Saturday, 26 July 2014

ServiceLoader API Sample

In this post, I am going to discuss the ServiceLoader API introduced in JSE 6. This is an API to load services where the definition and implementation of the services are decoupled. For example, I might define a service via an interface named Logger which has a method named log(String s). I might later write an implementation named FileLog which will log the messages to a file. Later on, someone else might write a DBLog which will log the messages to a database. Here, there are different implementations of the service available and as an user, I can choose to use one of the available implementations.

The important point to note is that, the person who defines the service need not be the one who provides implementations of the services. There are several such usages in JDK itself - for example, the ResultSet interface just defines the methods - different DB vendors provide implementations of this interface.

Now, the question is, how to load and use the implementations without a direct dependency on the implementations? That is where the ServiceLoader API comes in. Let us see a simple example to see how this works:

Let us first define the interface which is in a separate project:

public interface ServiceInterface {
    public String serviceMethod();

Now, let us write the implementation in a different project (this project would refer the interface definition project in its library or in the case of Maven will need to declare a dependency):

public class ServiceProviderImpl1 implements ServiceInterface {
    public String serviceMethod() {
        return "Sun";

The above class is a sample implementation named 'impl1'. Likewise, let us write a different implementation (in a different project which again depends on the interface project):

public class ServiceProviderImpl2 implements ServiceInterface {
    public String serviceMethod() {
        return "Moon";

We have two different implementations of the interface now.

Let us try and develop the client which will actually use one of the implementations:

import java.util.ServiceLoader;
import <blog package>;

public class App {
    public static void main( String[] args ) {
        ServiceInterface si;
        si = new ???();

In OOPS, the general guideline is to program to interfaces. So, we declare a variable of the type ServiceInterface (and not of implementation). And then when creating an object, we have to create an instance of one of the implementations. Now, whichever implementation we decide to use, we have to hardcode the class name here (in place of the question mark).
What if we want to change the implementation tomorrow? We will be forced to make a code change.

Note: In the above case, this client project has to include both the interface and impl1 in the referenced libraries (dependencies in Maven).

The solution is to use the ServiceLoader API. First let us look at the client code:

import java.util.ServiceLoader;
import com.blogspot.javanbswing.sp.api.ServiceInterface;

public class ClientTest {
    public static void main( String[] args ) {
        ServiceLoader<ServiceInterface> serviceLoader
            = ServiceLoader.load(ServiceInterface.class);
        ServiceInterface api = serviceLoader.iterator().next();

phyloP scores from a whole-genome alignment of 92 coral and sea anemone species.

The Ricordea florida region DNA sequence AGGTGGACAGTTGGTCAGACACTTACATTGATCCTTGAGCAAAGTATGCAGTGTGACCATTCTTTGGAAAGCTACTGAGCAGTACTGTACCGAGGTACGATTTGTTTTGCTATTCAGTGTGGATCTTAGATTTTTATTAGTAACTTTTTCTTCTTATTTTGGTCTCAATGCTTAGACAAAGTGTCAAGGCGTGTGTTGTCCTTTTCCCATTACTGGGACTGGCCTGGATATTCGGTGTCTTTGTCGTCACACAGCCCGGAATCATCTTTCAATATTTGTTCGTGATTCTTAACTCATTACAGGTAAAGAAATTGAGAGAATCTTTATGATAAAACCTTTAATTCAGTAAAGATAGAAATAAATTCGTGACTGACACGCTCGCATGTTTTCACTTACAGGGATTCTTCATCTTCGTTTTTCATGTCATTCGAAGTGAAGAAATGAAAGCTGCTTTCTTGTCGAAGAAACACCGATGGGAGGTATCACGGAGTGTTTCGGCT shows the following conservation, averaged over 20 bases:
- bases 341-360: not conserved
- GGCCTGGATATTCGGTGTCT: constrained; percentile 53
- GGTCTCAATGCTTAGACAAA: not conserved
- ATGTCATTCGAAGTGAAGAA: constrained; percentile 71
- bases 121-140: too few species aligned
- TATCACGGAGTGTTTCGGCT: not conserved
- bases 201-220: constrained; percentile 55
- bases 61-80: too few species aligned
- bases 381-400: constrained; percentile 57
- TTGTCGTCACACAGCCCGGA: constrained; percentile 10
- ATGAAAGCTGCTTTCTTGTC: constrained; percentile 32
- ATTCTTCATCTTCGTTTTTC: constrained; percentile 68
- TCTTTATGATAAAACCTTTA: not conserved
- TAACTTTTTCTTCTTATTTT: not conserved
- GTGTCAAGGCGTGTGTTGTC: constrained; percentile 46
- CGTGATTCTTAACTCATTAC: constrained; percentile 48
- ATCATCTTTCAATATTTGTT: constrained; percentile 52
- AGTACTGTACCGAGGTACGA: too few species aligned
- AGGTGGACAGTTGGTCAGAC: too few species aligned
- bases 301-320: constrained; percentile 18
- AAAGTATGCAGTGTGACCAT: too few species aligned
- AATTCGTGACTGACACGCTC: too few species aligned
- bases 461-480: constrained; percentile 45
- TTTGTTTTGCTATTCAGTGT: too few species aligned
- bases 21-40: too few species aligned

System.out.println("from " + api.serviceMethod());

Now, we are using the ServiceLoader API. This has a load method which will search for a implementation and use it. This method actually returns a collection of available implementations. But in our case, as we have included only the impl1 dependency, the search will return that implementation. And that will be the one used.

But, how does the API search and find the implementation? For this, the implementation jars should follow a mechanism called as provider-configuration file. This file is a simple text file which should be placed under META-INF/services folder. The file should be named exactly as the fully qualified name of the service interface.

For example, in our case, the service interface name is 'ServiceInterface'. And the fully qualified name is 'com.blogspot.javanbswing.sp.api.ServiceInterface'. We should create a file with this name. This file should in turn contain the fully qualified class name of the implementation. For example in impl1, the implementation class name is 'ServiceProviderImpl1' and the fully qualified name is 'com.blogspot.javanbswing.sp.impl1.ServiceProviderImpl1'. This is the only text that should be present in this file. Same should be done for impl2.

So, when we include the 'impl1' as the dependency for the client project, it will look for this file under the 'META-INF/services' folder in the jar and then pickup the implementation class name from within the text file.

Now, run the client program and you can see that 'Sun' is displayed. But, how do we switch the implementation? Simply change the dependency to impl2 (in the client's pom.xml). Now, run the program again and you should see 'Moon' displayed. 

In production, we will simply place the implementation jar based on what we want (place either the impl1.jar or impl2.jar in the classpath and we are done). So, without any code change in the client program, we can switch to a different implementation. Simple and cool!

The complete source code including the client is available in my github repo.


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